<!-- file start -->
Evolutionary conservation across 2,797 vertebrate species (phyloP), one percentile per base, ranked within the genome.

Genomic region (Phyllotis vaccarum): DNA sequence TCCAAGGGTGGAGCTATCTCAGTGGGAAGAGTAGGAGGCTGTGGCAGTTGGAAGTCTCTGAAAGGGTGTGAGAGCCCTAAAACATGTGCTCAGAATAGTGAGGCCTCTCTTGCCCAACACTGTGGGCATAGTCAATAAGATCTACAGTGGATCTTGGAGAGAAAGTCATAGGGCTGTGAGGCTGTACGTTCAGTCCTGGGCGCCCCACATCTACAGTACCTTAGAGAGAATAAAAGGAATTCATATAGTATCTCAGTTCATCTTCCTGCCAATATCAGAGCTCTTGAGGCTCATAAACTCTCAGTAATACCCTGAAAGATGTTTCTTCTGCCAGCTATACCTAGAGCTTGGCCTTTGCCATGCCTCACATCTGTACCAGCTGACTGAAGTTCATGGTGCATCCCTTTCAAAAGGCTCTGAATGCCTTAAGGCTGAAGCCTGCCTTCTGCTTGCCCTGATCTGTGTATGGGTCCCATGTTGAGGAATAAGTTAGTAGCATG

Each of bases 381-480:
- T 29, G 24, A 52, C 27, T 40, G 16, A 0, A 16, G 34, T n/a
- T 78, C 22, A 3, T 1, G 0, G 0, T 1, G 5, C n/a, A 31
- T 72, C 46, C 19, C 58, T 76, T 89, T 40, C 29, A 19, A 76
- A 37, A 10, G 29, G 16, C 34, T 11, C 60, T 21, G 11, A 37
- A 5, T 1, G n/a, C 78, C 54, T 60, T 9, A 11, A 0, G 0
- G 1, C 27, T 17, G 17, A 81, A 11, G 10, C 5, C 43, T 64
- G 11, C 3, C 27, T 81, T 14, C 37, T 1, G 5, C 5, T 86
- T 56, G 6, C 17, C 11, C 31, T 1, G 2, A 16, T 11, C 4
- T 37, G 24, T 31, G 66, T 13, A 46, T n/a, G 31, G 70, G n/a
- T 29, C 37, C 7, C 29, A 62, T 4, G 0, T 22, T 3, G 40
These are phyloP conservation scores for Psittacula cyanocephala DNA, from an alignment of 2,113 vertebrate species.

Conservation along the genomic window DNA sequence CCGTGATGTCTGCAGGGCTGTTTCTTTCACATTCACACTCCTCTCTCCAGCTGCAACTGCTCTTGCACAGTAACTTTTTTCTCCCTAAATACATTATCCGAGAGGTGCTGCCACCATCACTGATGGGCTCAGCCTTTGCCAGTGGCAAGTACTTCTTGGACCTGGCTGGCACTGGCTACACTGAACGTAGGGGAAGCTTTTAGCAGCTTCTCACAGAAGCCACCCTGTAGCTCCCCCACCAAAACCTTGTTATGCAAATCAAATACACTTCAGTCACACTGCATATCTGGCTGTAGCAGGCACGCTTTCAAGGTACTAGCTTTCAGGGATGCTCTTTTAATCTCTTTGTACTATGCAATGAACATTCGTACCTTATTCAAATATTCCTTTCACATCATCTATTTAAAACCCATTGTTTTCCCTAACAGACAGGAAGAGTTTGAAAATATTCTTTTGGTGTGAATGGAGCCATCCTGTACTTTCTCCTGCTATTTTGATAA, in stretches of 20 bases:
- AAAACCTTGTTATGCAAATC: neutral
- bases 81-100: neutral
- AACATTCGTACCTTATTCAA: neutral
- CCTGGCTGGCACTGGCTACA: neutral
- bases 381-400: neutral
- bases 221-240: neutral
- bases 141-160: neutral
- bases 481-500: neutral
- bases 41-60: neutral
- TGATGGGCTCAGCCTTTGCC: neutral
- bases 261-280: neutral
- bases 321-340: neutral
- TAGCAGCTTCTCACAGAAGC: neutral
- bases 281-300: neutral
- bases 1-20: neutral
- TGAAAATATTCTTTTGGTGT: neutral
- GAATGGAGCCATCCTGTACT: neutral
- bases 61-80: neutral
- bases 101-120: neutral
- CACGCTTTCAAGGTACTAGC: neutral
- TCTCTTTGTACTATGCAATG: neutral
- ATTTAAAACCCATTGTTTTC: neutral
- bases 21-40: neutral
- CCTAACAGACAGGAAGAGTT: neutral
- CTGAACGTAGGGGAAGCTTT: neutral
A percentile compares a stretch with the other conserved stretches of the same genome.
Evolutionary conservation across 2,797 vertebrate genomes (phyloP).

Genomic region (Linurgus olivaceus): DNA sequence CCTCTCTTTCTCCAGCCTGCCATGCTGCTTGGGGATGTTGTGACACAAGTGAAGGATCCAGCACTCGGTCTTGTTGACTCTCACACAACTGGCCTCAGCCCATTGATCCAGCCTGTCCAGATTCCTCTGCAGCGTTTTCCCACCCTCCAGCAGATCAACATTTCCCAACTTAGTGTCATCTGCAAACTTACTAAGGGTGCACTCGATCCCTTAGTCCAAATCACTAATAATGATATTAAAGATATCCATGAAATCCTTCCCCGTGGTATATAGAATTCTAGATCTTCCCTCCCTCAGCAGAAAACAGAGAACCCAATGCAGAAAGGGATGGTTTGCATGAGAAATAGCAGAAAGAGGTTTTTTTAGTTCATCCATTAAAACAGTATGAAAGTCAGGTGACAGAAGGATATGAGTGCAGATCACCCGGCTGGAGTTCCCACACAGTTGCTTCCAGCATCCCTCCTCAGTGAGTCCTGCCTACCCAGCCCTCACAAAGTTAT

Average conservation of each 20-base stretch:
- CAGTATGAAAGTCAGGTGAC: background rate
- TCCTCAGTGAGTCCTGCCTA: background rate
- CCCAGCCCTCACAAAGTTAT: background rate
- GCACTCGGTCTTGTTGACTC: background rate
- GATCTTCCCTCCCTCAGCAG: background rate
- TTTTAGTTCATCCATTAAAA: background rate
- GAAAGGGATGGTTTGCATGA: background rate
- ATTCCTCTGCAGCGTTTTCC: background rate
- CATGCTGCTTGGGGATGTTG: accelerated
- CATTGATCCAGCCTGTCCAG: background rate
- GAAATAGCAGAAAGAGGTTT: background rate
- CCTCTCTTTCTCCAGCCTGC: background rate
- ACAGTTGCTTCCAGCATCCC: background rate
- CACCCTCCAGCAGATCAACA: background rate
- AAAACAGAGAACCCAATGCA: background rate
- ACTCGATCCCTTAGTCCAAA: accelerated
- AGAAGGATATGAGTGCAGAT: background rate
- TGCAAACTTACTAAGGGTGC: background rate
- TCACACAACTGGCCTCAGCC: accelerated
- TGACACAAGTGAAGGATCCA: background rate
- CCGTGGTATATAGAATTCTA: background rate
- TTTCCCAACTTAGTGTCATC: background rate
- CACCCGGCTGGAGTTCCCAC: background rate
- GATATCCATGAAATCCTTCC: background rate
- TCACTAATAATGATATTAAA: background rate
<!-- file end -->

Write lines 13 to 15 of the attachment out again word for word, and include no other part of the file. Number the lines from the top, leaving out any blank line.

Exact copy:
- T 29, C 37, C 7, C 29, A 62, T 4, G 0, T 22, T 3, G 40
These are phyloP conservation scores for Psittacula cyanocephala DNA, from an alignment of 2,113 vertebrate species.

Conservation along the genomic window DNA sequence CCGTGATGTCTGCAGGGCTGTTTCTTTCACATTCACACTCCTCTCTCCAGCTGCAACTGCTCTTGCACAGTAACTTTTTTCTCCCTAAATACATTATCCGAGAGGTGCTGCCACCATCACTGATGGGCTCAGCCTTTGCCAGTGGCAAGTACTTCTTGGACCTGGCTGGCACTGGCTACACTGAACGTAGGGGAAGCTTTTAGCAGCTTCTCACAGAAGCCACCCTGTAGCTCCCCCACCAAAACCTTGTTATGCAAATCAAATACACTTCAGTCACACTGCATATCTGGCTGTAGCAGGCACGCTTTCAAGGTACTAGCTTTCAGGGATGCTCTTTTAATCTCTTTGTACTATGCAATGAACATTCGTACCTTATTCAAATATTCCTTTCACATCATCTATTTAAAACCCATTGTTTTCCCTAACAGACAGGAAGAGTTTGAAAATATTCTTTTGGTGTGAATGGAGCCATCCTGTACTTTCTCCTGCTATTTTGATAA, in stretches of 20 bases: